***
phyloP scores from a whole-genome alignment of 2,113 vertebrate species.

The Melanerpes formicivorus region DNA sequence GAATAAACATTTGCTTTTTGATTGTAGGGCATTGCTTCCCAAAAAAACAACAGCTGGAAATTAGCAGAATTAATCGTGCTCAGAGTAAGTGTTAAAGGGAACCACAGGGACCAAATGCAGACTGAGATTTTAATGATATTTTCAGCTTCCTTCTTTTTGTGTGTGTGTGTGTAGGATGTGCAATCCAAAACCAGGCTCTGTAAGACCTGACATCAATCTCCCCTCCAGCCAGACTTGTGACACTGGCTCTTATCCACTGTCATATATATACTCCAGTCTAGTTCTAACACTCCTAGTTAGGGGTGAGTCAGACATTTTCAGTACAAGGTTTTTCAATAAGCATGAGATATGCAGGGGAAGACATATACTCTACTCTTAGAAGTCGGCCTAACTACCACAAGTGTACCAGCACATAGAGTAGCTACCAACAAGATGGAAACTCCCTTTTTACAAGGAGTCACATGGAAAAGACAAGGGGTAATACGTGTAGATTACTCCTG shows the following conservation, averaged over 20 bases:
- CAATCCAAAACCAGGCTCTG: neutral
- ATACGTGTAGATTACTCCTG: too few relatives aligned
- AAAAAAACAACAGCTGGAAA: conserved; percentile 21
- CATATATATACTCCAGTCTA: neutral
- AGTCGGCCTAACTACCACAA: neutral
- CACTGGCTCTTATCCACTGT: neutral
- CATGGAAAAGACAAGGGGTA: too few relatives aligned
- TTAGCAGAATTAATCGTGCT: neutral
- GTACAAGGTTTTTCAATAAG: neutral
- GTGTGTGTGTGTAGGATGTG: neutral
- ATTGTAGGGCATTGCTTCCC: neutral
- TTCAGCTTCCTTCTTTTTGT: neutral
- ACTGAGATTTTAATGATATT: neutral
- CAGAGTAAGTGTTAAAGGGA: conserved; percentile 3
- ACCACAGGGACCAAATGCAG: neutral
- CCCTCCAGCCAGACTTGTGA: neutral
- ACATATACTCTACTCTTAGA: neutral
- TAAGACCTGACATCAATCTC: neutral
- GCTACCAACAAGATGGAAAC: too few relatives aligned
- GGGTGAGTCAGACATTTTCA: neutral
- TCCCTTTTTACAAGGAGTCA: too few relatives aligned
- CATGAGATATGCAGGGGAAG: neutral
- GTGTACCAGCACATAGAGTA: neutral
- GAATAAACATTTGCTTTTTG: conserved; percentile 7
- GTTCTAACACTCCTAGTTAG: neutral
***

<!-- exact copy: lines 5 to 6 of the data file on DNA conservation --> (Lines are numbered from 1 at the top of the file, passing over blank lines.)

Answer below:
- AAAAAAACAACAGCTGGAAA: conserved; percentile 21
- CATATATATACTCCAGTCTA: neutral